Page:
The nuts and bolts bowel cancer screening

By Mr Iain Skinner, Ms Audrey Yeo and Mr Michael Hong

Mr Iain Skinner, Ms Audrey Yeo and Mr Michael Hong are the three specialist Colorectal Surgeons in the broader Wyndham Colorectal Surgery service.  All three operate regularly at both St Vincent's Private Hospital Werribee and Fitzroy. All being subspecialty trained in Colorectal surgery they provide an experienced and high quality colorectal surgery and endoscopy service to the Wyndham area with special expertise in the multidisciplinary care of Colorectal Cancer.

The rapid evolution of bowel cancer screening and colonoscopic surveillance guidelines continues to create confusion in primary health care. The National Bowel Cancer Screening Program (NBCSP) has been designed to detect the high risk members of the asymptomatic average risk population between ages 50 and 74.


From 2018 to 2020, every person aged 50 to 74 years of age, in Australia, will be offered bowel cancer screening. Screening will then be offered 2-yearly thereafter. This involves an immunochemical faecal occult blood test (iFOBT) kit. Unlike the previous guaiac-based kits, these more modern kits detect only colonic bleeding and do not require dietary modifications, which will hopefully result in greater compliance.


Colorectal cancers that are detected at an earlier stage have a better outcome. Research has demonstrated that people who are invited to participate in the bowel cancer screening program have a lower risk of death. Similarly, the complete and accurate removal of pre-cancerous colonic polyps reduces colorectal cancer mortality.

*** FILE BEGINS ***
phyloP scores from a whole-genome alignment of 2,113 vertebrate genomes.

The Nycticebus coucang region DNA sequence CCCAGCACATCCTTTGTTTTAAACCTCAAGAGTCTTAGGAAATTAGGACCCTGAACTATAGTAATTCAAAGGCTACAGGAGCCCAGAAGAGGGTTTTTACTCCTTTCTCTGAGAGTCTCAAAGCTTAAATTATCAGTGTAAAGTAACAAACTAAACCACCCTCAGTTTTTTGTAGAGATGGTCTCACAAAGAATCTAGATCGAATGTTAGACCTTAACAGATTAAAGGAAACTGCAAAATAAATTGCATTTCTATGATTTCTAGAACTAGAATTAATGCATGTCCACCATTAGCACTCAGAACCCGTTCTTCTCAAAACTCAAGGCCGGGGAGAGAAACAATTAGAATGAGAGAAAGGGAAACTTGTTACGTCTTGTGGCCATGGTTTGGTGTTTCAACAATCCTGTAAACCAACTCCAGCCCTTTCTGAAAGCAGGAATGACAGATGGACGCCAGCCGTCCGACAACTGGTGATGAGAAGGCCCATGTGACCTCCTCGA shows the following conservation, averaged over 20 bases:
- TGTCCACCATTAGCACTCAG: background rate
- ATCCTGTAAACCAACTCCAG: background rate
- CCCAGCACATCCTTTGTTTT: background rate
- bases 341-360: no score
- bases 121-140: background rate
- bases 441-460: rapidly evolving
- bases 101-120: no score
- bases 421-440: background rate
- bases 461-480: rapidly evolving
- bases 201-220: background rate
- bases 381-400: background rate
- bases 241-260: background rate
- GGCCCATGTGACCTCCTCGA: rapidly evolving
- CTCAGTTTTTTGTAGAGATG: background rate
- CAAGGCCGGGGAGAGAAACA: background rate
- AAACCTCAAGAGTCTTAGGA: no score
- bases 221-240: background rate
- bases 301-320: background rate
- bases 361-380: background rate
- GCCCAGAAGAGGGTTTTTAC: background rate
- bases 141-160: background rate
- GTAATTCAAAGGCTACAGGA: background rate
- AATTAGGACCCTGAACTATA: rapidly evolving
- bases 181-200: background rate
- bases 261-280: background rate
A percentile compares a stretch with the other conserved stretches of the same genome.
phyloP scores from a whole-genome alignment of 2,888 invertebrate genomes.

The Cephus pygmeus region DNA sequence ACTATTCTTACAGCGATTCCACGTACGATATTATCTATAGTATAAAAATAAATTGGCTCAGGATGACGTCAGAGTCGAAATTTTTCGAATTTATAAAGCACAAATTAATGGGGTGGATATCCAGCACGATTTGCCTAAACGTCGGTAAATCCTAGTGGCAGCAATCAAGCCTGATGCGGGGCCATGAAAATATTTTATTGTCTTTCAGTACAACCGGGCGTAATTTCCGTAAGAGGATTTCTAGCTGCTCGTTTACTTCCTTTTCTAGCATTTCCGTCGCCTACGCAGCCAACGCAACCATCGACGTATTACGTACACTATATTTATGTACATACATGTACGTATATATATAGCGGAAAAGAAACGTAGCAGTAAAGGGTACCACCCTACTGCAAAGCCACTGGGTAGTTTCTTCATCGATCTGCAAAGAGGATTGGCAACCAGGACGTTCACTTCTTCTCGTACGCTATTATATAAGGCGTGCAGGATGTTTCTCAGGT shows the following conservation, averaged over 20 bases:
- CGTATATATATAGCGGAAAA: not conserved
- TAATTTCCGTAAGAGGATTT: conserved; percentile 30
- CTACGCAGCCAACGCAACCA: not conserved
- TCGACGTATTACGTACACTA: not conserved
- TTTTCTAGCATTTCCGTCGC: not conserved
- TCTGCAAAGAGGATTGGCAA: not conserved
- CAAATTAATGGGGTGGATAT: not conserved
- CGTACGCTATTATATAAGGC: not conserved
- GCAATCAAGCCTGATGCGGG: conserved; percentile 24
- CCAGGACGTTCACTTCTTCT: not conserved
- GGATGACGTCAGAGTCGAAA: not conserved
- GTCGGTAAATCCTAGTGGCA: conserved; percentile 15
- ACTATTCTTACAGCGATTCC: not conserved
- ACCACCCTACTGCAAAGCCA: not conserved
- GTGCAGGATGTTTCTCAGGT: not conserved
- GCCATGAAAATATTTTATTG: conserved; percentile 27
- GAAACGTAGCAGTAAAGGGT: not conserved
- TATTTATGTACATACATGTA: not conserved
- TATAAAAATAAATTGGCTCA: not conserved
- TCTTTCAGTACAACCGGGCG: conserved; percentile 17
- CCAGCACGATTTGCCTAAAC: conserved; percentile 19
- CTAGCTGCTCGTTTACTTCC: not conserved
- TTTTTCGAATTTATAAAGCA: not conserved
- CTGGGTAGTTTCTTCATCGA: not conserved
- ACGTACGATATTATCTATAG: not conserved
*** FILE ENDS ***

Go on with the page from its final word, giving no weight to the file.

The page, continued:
A common question that patients ask is 'why not screen with colonoscopy?' The graphic below demonstrates the superiority of screening with iFOBT over colonoscopy. The overall mortality from screening colonoscopy exceeds that from FOBT, due to the inherent risks of colonoscopy. This is in addition to the vast and impractical resources required for a complete population screening colonoscopy program.


Bowel cancer screening is only appropriate for asymptomatic patients. Over 90% of colorectal cancers are found in people over the age of 50 years, which is the rationale for commencing screening at that age. However, patients from 45 years of age can be screened on request. Patients who should proceed directly to Colonoscopic examination include those with symptoms and those at increased risk of colorectal cancer.


  • Per rectal bleeding
  • Iron deficiency anaemia
  • Altered bowel habits
  • Abnormal imaging

Increased Risk

  • Family history (See Table 1).
  • Biennial iFOBT should be commenced 10 years prior to colonoscopy screening
  • Personal history of adenomatous polyps or cancer - these patients require colonoscopic surveillance


The participation level from the population is simply too low. In 2015-2016, the participation rate was only 41%. Encouragement from general practitioners is the key to improving this poor uptake.

A common question faced by general practitioners is "what is the significance of a positive iFOBT result?" The rate of a positive result is 7%. Only 3.6% of these positive results (0.26% overall) will be found to have cancer. Therefore, the vast majority of patients with a positive result will not have cancer. However, many of these patients will have adenomatous polyps.

The importance of detection and removal of adenomatous polyps, in the prevention of colorectal cancer, cannot be understated. Patients with a positive iFOBT result should be referred to endoscopists who provide a high quality service. High quality endoscopists spend time examining the mucosa carefully to achieve a high rate of adenoma detection. This metric is currently being measured as part of the GESA colonoscopy recertification program.

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